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The Chord From The Distant Past: From A. Griboedov To C. Stevens

By       Message Mark Sashine     Permalink
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   Like a chord from the past..

 

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   A. Chekhov

 

 

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History repeats itself in a double -- helical spiral way, similar to that   famous   staircase designed and built by Leonardo Da Vinci for the Chambord Castle in France- his last achievement. The people going up the stairs cannot see the ones going down. Otherwise maybe   Chris Stevens from  the Y2012   could see   Alexander   Griboedov from  the Y1829 and would not go to fateful Benghazi.

 

In   the Y1829   Alexander Griboedov was barely 34 years old and  a bright rising   star on the sky of Russian imperial politics. He was appointed as a first Russian full ambassador to the recently defeated Iran with the rank of a civil general to   exercise  articles of the peace treaty between the victorious   Russia and humiliated Iran. He was a famous Russian literati,   a recognized genius of literature and musical composition, a highly educated   man (he   knew Persian, French, English and German languages), highly decorated by then Emperor Nicholas   I and   had just happily married a young   stunning beauty Nina Chavchavadze, a   Georgian princess, all relatives of whom loved Alexander dearly and sincerely.

 

The duty of the Russian embassy was to monitor the exercising of the Turkmenchay   peace treaty conditions   and those were rather tough on Iran. Besides a huge monetary   contribution    the treaty stipulated that every Russian citizen, man or woman forcefully   brought to Iran against his/her will got a right of free return to Russia, also that the former Russian soldiers who for whatever reason   defected to Iran were subjects to extradition. Russian troops in the Northern Iran were there to make sure those   conditions were followed   to the letter.   Griboedov   was   confident and persistent: he established a rapport   with the highest Iranian officials   and developed a process   which was supposed to make sure the conditions are fulfilled   without   an   overwhelming burden   on the Persian people and /or   violation of the Moslem family laws which was especially tough when women, former Russian citizens, abducted and sold to harems were claiming the right of return. Griboedov   established    his own   research and processing   process to verify   claims and discuss all the options. He worked very diligently and   was on the way to fulfill all the conditions so that   the Russian military   could   leave Iran and   join the troops fighting   in the war with Turkey at that time.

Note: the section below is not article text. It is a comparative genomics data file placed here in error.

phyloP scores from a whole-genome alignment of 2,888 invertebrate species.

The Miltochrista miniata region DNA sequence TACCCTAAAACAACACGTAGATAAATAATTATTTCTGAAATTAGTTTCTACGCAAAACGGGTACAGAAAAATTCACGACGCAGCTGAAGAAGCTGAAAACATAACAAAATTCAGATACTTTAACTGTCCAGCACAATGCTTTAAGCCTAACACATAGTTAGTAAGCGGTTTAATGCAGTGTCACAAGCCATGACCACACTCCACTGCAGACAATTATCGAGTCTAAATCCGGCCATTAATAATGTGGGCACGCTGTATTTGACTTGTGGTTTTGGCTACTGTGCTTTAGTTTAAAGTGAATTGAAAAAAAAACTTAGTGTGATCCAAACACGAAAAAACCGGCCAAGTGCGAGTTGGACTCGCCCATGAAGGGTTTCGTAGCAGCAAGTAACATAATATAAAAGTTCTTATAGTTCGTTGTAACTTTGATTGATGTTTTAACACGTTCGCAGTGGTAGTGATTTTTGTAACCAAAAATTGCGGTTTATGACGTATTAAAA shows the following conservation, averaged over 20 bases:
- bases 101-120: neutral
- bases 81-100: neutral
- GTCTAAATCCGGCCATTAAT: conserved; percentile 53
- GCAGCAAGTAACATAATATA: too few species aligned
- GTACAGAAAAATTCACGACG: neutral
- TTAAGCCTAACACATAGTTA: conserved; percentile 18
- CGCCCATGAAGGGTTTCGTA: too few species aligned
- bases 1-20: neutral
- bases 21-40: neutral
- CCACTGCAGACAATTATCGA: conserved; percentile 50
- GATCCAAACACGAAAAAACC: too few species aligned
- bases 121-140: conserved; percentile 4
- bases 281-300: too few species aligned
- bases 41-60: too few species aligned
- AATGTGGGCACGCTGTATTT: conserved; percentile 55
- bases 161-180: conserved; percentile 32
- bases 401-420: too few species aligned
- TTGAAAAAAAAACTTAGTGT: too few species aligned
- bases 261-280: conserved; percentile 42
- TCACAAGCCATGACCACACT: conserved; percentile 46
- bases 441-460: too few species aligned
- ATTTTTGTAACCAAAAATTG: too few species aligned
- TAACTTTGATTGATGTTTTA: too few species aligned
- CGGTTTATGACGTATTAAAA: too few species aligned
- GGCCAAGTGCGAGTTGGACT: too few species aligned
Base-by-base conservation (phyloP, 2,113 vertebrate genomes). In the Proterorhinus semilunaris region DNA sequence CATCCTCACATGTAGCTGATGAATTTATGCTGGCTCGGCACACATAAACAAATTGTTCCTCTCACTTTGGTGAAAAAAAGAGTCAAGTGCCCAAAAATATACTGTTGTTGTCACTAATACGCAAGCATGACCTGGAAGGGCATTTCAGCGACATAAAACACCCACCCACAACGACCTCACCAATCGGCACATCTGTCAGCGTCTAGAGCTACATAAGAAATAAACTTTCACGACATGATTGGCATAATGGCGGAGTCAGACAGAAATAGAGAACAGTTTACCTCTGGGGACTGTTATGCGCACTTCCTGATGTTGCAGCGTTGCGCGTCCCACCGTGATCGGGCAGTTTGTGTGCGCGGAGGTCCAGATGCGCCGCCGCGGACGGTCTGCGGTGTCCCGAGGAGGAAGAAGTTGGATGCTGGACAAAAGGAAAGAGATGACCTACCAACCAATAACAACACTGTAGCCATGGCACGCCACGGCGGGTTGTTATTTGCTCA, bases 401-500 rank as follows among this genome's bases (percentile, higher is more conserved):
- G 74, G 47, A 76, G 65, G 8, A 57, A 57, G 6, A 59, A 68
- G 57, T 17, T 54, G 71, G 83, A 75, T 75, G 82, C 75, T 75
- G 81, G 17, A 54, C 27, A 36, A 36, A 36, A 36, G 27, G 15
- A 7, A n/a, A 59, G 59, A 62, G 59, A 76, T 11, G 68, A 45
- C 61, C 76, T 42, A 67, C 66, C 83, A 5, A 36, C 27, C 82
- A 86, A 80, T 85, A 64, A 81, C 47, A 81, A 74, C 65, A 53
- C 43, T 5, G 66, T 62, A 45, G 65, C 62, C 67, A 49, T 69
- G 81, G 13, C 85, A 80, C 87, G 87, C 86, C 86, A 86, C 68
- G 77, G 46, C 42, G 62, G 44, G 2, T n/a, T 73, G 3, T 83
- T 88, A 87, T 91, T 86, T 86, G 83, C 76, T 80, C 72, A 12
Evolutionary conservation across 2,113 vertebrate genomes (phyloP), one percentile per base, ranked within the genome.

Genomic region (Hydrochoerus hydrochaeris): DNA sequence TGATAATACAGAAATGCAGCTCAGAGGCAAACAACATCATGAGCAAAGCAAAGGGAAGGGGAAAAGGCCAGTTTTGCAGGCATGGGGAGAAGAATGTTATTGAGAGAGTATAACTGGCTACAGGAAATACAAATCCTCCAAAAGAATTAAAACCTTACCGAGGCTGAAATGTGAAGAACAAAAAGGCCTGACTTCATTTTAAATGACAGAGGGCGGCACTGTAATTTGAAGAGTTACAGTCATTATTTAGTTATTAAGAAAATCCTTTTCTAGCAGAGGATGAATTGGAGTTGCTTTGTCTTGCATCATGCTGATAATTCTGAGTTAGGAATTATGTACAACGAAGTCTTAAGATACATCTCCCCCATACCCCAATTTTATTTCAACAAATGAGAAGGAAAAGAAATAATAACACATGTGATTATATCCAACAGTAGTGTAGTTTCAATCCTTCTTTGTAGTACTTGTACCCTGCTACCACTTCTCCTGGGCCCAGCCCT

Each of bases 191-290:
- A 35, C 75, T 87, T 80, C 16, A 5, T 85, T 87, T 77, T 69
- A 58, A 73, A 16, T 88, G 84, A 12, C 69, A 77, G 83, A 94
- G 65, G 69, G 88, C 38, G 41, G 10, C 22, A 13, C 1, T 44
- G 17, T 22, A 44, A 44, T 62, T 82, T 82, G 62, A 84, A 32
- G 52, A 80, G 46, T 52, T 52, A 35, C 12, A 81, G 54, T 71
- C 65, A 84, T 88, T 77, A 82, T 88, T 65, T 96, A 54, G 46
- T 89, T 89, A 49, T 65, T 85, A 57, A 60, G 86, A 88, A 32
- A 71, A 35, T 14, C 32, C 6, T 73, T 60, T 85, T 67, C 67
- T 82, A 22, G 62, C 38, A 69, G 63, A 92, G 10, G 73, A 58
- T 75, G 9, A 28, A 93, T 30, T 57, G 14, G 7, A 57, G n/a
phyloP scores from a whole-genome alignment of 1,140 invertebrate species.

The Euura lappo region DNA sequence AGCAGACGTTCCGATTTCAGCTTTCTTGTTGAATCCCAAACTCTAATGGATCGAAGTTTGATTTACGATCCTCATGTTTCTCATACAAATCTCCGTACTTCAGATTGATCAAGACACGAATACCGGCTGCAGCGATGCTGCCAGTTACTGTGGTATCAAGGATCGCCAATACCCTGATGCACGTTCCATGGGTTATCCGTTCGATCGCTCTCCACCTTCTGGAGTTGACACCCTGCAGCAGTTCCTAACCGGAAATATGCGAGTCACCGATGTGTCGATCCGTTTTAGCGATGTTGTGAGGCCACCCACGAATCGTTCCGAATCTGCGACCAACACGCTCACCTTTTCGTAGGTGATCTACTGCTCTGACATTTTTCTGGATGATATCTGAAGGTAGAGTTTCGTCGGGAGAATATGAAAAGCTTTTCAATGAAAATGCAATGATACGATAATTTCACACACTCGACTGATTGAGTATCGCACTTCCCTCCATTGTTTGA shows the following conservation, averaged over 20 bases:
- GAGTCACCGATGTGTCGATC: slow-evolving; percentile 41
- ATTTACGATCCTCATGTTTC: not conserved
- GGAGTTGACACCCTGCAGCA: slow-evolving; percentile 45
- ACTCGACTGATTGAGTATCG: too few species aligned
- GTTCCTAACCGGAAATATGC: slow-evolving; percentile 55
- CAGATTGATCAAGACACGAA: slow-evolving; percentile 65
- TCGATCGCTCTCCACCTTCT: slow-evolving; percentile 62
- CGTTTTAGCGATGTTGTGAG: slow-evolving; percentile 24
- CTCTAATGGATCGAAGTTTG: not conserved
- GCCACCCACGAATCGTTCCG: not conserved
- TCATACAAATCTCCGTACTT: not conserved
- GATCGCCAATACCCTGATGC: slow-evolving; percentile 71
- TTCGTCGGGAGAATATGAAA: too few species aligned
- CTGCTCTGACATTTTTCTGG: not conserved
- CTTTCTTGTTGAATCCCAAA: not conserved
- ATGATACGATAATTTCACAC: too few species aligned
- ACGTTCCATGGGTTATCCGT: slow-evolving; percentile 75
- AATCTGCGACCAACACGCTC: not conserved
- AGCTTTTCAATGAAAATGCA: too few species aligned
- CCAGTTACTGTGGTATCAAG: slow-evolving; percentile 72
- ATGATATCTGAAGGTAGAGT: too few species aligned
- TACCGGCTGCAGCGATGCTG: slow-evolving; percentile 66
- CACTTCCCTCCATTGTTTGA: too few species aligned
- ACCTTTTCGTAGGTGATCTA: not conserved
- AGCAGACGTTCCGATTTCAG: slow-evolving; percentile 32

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But something went wrong.   On February 1829    Russian embassy in Tehran was suddenly attacked by a crowd of fanatics. There were about 10000 or more. For some strange reason   all the high   military commanders in the city    left the city to   rest a day before, also the regiment of the   Persian infantry in charge of guarding the embassy   left without warning. The same took place with the   main   foreign missions. Alexander Griboedov was in the embassy alone; his young wife   was at that time   in the British consulate in Tabriz where she was going through her pregnancy.

 

Russian   guards, the embassy staff, Griboedov himself and even   valets and servants   defended the embassy to the last man. All  but one were slaughtered. The   bodies were mutilated, chopped to pieces   and hastily buried. When after some time   the Russian government requested the Griboedov's body for the   proper burial, only pieces were delivered, the most close one being his hand with a ring people knew about.   The remains were   buried with higher honors   at the   sacred   Mtatzminda   cemetery on the David's Hill in Tbilisi, Georgia. His wife   gave birth to a dead child. When she died she was buried near him.   She insisted that the following   words were carved on his tombstone:

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The writer is 57 years old, semi- retired engineer, PhD, PE, CEM. I write fiction on a regular basis and I am also 10 years on OEN.


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